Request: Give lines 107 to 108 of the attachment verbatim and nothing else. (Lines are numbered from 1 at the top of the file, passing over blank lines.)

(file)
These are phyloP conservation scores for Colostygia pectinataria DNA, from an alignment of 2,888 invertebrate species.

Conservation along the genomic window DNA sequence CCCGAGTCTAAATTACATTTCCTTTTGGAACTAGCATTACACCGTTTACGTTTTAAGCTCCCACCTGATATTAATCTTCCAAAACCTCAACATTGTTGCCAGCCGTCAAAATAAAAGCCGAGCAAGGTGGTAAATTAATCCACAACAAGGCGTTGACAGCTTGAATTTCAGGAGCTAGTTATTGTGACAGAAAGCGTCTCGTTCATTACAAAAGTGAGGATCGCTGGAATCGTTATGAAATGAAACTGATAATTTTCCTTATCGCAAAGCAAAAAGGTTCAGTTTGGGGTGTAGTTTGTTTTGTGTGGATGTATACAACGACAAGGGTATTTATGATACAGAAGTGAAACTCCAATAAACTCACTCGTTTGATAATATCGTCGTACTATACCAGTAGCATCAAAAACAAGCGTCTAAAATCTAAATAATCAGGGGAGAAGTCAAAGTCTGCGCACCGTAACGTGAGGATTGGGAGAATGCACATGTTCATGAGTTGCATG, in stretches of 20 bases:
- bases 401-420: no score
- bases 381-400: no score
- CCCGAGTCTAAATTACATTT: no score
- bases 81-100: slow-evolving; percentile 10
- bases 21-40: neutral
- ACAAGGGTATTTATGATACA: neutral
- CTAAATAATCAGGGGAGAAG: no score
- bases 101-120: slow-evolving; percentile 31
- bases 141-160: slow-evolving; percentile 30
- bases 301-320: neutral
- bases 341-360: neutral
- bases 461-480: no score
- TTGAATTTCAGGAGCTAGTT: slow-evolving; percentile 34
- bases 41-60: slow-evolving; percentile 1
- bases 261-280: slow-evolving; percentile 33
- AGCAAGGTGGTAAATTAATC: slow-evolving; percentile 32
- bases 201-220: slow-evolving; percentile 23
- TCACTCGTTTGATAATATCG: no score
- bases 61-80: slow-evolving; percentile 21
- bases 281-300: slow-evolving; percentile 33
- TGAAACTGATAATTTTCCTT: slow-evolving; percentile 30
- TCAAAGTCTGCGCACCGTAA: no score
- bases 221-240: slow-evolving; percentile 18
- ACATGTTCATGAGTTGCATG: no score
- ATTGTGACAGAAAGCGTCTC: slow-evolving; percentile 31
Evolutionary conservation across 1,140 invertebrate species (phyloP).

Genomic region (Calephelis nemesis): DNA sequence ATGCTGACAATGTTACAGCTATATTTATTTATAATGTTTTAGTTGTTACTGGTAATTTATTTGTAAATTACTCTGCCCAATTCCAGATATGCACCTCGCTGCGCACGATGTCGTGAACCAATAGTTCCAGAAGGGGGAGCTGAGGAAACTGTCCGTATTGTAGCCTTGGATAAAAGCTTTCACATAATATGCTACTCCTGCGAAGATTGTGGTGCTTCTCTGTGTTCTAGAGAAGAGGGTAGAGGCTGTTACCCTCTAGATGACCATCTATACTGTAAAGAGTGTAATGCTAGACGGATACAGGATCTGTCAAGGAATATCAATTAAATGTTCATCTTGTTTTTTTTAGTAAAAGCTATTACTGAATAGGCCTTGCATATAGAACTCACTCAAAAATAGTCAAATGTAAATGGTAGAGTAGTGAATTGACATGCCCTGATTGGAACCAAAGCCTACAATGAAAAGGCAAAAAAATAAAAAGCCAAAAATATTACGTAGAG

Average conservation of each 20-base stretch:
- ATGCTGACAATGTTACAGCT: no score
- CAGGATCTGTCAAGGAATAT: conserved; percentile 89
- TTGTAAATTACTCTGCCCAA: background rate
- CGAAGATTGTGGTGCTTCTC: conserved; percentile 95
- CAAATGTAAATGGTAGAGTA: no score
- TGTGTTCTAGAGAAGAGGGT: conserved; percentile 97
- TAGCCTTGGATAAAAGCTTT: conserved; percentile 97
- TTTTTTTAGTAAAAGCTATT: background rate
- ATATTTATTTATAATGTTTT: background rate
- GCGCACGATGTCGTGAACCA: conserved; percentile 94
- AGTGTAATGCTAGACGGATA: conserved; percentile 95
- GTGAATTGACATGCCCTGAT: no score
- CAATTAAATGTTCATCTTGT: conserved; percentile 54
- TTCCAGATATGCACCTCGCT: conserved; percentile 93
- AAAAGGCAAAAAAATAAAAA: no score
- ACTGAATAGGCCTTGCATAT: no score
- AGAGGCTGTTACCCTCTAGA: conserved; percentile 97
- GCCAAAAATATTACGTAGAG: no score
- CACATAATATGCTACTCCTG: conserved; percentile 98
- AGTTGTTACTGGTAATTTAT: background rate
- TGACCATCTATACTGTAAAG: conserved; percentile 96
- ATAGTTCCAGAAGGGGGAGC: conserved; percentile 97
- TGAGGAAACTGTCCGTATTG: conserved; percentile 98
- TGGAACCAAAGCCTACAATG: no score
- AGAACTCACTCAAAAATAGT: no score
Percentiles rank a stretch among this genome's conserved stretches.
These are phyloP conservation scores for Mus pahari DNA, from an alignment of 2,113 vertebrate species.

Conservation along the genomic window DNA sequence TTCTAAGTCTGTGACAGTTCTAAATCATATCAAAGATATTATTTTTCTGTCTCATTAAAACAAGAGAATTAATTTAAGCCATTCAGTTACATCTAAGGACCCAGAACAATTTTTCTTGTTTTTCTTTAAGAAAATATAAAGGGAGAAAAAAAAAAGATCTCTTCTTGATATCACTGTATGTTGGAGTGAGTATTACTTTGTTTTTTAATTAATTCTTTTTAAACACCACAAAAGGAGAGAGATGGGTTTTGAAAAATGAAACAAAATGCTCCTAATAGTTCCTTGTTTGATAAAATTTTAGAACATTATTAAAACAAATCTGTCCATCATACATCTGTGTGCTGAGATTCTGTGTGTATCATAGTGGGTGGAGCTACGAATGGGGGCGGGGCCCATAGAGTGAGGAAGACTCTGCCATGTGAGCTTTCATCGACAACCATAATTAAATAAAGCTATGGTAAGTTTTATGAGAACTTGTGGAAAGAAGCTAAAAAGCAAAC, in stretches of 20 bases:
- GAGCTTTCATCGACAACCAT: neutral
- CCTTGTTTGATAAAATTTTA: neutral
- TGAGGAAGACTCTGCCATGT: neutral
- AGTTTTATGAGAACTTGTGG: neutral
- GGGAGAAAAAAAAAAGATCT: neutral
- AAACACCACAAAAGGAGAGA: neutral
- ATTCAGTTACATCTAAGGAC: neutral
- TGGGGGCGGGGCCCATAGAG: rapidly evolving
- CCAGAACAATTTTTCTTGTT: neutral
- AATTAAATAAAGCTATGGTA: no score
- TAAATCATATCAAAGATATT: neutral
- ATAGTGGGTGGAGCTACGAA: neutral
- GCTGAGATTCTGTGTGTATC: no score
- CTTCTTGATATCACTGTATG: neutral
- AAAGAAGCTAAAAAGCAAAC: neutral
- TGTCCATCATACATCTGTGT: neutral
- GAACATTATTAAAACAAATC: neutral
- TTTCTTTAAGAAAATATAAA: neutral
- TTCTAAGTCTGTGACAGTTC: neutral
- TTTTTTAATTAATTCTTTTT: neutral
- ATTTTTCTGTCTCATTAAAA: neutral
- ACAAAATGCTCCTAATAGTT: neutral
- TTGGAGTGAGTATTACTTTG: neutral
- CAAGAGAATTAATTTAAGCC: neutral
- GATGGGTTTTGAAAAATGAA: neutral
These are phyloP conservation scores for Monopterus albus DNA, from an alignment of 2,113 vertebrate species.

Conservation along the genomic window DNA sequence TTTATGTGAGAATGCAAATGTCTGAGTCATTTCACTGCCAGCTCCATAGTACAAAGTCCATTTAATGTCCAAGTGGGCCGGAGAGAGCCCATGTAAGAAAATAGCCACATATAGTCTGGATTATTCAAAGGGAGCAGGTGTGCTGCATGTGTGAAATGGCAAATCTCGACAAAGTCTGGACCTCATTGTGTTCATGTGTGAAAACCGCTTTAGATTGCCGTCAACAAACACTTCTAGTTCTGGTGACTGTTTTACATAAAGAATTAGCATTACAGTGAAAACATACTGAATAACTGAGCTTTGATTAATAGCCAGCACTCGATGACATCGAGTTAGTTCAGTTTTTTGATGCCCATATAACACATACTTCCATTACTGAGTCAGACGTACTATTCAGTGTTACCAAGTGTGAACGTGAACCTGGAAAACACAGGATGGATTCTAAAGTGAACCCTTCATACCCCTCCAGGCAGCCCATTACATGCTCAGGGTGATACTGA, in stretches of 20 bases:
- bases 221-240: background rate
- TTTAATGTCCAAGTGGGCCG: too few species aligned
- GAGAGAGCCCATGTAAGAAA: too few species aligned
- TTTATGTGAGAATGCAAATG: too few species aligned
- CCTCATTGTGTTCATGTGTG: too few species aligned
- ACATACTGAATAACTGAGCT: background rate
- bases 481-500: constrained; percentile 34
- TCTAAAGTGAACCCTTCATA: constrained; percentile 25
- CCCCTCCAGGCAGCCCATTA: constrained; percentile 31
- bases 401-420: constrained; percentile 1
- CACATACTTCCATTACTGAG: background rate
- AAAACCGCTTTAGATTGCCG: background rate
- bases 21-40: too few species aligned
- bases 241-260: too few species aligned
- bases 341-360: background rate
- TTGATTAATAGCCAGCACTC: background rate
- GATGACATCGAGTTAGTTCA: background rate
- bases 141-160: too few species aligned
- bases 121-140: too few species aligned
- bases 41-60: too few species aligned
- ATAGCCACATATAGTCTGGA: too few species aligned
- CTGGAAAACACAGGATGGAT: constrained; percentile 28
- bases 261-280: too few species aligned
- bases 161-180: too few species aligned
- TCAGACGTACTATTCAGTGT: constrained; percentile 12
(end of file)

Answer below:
- CTGGAAAACACAGGATGGAT: constrained; percentile 28
- bases 261-280: too few species aligned